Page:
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Moving beyond the age of partisanship

It will very soon be my first anniversary as an elected MP. People often ask me how I am finding it up on the Hill. My first year as the newest Member of the House has certainly been interesting, sometimes frustrating, and, occasionally, profound.

The legislation is probably the most “interesting” part. Our laws matter: they are not just words on a page; they impact upon our daily lives. How the Government raises and spends the people's money is also fundamental to the economy. This past year has seen considerable tax increases. Time will tell whether it was really sensible to raise taxes in a faltering economy.

The “frustrating” part is the “politics” of it all. But what did I expect, right?

Still, it astounds me to hear people speak in Parliament — often with great passion — saying things they must know to be incorrect.

Take the Government's shocking declaration that it “achieved” the first budget surplus since 2003. The Government has done no such thing, of course. As any MP should know, the budget is merely a prediction for the future year. Bermudians won't know whether any surplus has been achieved until afterwards. Again, time will tell.

Yet the Progressive Labour Party budget was spun as having “achieved” a surplus. This is misleading. Such spin is unnecessary. Frustrating.

But there have been “profound” moments, too. And this is the reason public service matters.

Recently former PLP Cabinet minister Michael Weeks spoke in the House, possibly for the first time since his removal as the minister responsible for social development. He gave such a powerful speech that the House fell silent; there was no “chirping” from MPs, as is often the case.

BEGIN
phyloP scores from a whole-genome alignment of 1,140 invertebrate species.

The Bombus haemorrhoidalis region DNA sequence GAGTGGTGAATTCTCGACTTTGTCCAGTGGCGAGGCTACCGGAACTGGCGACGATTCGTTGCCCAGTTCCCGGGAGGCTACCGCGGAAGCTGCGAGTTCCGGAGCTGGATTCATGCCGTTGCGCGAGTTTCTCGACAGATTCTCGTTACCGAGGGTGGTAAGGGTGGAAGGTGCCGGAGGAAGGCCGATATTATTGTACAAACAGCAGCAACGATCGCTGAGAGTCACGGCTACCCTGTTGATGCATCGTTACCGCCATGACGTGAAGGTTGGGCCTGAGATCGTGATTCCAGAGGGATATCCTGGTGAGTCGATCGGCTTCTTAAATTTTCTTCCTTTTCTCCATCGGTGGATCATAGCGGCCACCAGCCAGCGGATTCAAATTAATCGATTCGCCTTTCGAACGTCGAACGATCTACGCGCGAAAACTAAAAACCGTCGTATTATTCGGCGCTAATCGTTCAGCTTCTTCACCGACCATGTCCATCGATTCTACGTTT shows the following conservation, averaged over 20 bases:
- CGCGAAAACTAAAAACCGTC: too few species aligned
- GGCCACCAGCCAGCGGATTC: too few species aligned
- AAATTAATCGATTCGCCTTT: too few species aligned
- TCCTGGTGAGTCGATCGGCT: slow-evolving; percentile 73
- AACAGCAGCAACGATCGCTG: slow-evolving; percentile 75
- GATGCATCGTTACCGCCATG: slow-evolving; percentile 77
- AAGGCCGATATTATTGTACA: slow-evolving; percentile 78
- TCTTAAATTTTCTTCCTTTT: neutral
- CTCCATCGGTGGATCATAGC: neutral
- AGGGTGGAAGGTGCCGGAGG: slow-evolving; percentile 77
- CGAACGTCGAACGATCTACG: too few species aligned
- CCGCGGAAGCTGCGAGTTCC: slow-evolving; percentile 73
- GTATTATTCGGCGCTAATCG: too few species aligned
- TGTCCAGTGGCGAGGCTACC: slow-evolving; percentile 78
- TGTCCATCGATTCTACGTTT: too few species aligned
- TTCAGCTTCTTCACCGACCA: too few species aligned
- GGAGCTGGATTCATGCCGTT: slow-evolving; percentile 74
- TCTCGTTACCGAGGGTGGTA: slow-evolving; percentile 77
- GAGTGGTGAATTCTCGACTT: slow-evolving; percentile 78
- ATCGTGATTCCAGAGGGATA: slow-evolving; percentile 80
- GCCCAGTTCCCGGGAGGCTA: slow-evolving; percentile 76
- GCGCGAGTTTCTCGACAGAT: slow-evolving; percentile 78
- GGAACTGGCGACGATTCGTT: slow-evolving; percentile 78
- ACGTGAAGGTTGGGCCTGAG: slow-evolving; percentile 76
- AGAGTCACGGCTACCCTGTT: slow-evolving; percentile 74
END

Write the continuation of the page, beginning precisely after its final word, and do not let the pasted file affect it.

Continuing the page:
Weeks spoke of the shame all Bermudians should feel about how we treat our most vulnerable citizens. Specifically, he spoke of the crisis of homelessness; of no government having fulfilled promises to fund the new homeless shelter at Bishop Spencer. His speech was rightly covered in the media. Do listen to the audio: parliament.bm May 10 2019 at about 2.30pm.

The former minister called for a bipartisan effort to address this serious problem. The speech took courage on his part. The present government is not fond of having its inadequacies pointed out. It tends to call for bipartisanship only when it already knows the Opposition disagrees on an issue.

Yet here is a very important issue about which, surely, all Bermudians can agree. What is the point of government if it does not help those most in need?

In an all-too-rare show of consensus, Weeks's clarion call was endorsed by the One Bermuda Alliance. Shadow Minister of Home Affairs and the Environment Sylvan Richards confirmed: “This should be a bipartisan effort. This is something that we all agree on. We are put here in this place for a reason, and taking care of our homeless is a noble one.”

So, on this issue, the Opposition is prepared to roll up its sleeves and help the Government get this done. As I noted when I stood for Parliament, we Bermudians have more in common than that which divides us. We must work together to solve Bermuda's problems.

And while on the subject of our most vulnerable, let me return to an issue about which I have spoken often in my short time in politics: the scandal at the Department of Child and Family Services, where several Bermudian children have raised allegations of neglect and abuse.

On the same Friday that Weeks extended his hand across the partisan aisle, the Premier, in answer to a parliamentary question, confirmed that the investigation into the DCFS has now concluded. The Premier stated he did not read the report. He would not confirm that the report will be made public. Present indications are the report will not be.

This is another issue that is too important for partisanship. Bermuda must know the outcome of the investigation into alleged mistreatment of Bermudian children under the department's care. Repeated calls for an independent judicial investigation have, sadly, led nowhere.

The Department of Child and Family Services was part of Weeks's former Ministry of Social Development and Sport. Perhaps he will demonstrate courage yet again and do what he can to ensure the report is released.

Scott Pearman is the Shadow Minister of Legal Affairs and the MP for Paget East (Constituency 22)

Scott Pearman, is the Shadow Minister of Legal Affairs and the MP for Paget East (Constituency 22)

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Published May 20, 2019 at 9:00 am (Updated May 20, 2019 at 8:35 am)

Moving beyond the age of partisanship

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